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Lecture 6: Constraints II Planar mechanisms (four bar linkage) A three-link robot A general hinge 1 I want to focus on constraints still holonomic — both simple and nonsimple I can do this in the context of three mechanisms and I can put some of this into Mathematica

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planar mechanisms fit into our rubric use the x =0 plane simple holonomic constraints 2 planar mechanisms

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We have a choice of how to fit this into our existing process We can preserve or we can preserve the idea that the long axes are Ks If we choose the former, then the long axes become Js the latter adds π/2 to 3 I’m going to do the former for today

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We have the planar picture 4

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This tells us what the connectivity constraints are 5 The system shown (known as a kinematic chain) has three degrees of freedom (The three link robot to come is related to this)

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6 The Lagrangian for this simple three link chain is You can see that this will lead to some fairly complicated EL equations Move on to a common planar mechanism, the four bar linkage

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7 The four bar linkage crank coupler follower ground link loop closure equation

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8 Several kinds: crank-rocker: crank can make a full rotation double rocker: neither crank nor follower can make a full rotation drag link: both crank and follower can make full rotations The picture on the previous slide is a double rocker.

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9 The loop closure equation has two components we can find two variables The text discusses finding two angles given all four lengths and the crank angle (the J 4 angle is always π) If we are doing dynamics, we only need to do that once to give us an initial condition Even kinematics can be converted to differential equations The picture we have already seen is of a double rocker linkage for which the crank cannot make a full circle I’ll build a crank rocker mechanism for which crank can make a full circle

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11 Differentiate the loop closure equation Solve for two of the rates of change of angle integrate numerically The equations to be integrated Specify Integrate to get the other two angles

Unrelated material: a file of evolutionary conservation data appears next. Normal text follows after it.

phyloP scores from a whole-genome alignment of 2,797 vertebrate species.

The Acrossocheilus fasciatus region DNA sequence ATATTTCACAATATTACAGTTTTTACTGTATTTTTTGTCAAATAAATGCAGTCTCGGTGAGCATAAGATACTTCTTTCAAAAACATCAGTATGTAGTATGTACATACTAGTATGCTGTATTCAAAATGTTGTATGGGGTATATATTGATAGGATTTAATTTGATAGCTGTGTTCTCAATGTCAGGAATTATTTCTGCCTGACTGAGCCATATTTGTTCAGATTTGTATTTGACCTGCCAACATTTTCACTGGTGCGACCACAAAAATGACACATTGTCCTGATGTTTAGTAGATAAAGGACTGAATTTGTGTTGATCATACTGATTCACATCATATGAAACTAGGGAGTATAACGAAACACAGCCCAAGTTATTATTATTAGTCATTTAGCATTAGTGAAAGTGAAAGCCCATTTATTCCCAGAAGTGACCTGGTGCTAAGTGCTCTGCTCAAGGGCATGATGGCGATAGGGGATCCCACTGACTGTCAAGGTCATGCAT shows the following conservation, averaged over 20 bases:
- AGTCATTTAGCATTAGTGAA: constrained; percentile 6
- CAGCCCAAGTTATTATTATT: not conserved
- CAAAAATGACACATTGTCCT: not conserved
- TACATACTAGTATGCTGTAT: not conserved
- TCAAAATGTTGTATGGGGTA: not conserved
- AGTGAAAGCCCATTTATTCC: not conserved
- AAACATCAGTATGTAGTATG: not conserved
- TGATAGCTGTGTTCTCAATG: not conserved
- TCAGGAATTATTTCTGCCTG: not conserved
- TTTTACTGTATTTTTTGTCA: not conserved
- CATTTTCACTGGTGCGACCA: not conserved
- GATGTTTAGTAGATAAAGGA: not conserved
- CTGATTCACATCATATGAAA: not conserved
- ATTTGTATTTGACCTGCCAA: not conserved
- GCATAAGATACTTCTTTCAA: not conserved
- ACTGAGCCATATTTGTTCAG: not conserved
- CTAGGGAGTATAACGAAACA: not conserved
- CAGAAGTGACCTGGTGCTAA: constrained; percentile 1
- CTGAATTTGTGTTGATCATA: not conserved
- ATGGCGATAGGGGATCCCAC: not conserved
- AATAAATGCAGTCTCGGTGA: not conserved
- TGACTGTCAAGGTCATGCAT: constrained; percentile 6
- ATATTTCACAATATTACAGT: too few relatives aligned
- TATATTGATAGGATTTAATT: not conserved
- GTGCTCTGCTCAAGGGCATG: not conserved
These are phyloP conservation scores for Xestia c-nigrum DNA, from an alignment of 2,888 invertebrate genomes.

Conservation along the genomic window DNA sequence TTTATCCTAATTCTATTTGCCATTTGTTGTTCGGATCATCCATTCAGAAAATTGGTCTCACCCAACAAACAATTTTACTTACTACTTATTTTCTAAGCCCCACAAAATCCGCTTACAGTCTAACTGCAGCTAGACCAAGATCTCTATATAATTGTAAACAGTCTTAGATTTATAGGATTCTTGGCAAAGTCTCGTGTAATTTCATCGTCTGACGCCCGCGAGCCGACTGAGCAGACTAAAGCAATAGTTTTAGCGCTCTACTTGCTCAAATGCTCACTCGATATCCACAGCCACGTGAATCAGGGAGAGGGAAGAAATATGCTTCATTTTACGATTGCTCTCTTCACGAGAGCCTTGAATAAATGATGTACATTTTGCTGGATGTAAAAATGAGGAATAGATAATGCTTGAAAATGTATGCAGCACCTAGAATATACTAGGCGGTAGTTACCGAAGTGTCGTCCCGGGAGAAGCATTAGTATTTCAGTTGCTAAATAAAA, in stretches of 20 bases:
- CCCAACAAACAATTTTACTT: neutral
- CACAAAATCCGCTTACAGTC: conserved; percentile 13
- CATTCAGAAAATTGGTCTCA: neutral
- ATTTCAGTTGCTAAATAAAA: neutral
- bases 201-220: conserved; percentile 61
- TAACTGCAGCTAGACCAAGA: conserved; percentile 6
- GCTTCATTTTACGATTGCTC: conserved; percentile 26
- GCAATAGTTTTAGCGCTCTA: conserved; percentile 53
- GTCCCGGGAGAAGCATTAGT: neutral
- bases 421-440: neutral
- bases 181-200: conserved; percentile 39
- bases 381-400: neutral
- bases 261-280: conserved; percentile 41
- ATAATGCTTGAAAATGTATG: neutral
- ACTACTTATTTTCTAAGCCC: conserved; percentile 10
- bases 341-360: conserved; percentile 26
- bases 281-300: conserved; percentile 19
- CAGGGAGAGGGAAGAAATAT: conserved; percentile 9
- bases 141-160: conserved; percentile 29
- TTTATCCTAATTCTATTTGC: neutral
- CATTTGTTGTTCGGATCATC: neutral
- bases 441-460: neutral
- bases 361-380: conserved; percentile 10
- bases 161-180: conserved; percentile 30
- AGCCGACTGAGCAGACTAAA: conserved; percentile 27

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13 ??

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14 Three link robot We’ll look at fancier robots later in the course but this is enough to locate the end of the robot wherever you want it in the robots work space. This one will be very simple, made up of three identical cylinders

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16 How does this work? What can it do? The red link can rotate about the vertical — 1 The blue link is hinged to the red link — 2 = 1 The green link is hinged to the blue link — 3 = 1 The free angles are 1, 2 and 3 — three degrees of freedom

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17 There are simple orientation constraints The first link is attached to the ground also a simple constraint There are also two vector connectivity constraints (six altogether) which are nonsimple

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18 I put numbers into this one: m = 1, l = 1, and a = 1/20 with g = 1 We get a Lagrangian and we could go on and set up the differential equations but they are pretty awful

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19 In this case we’ll have generalized forces (torques) from the ground to link one from link one to link two from link two to link three The torques react back on the link imposing them, so we’ll have

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20 The three external torques The torques on the three links The torques that do work when the variables change

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21 The Euler-Lagrange equations These are pretty messy, and we don’t know yet how to assign the Qs.

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22 ??

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23 A more general hinge We just looked at two hinges, and they were simple because the first link was anchored. If no link is anchored, then we really need to exercise our understanding of rotation to figure out how the mechanism will work I will look at a general hinge that keeps I 1 = I 2

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24 I 2 will be equal to I 1 if all three Euler angles are equal for the two links. That’s the trivial solution but it’s where we need to start We can add a fourth rotation to model the hinge

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25 Rotation of the inertial coordinates looks like We need to add a fourth rotation Rotation of the body coordinates is the inverse of this

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26 There are four rotation variables There are three connectivity constraints There are a total of seven degrees of freedom — seven generalized coordinates

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27 ?? OK, let’s look at some of this in Mathematica

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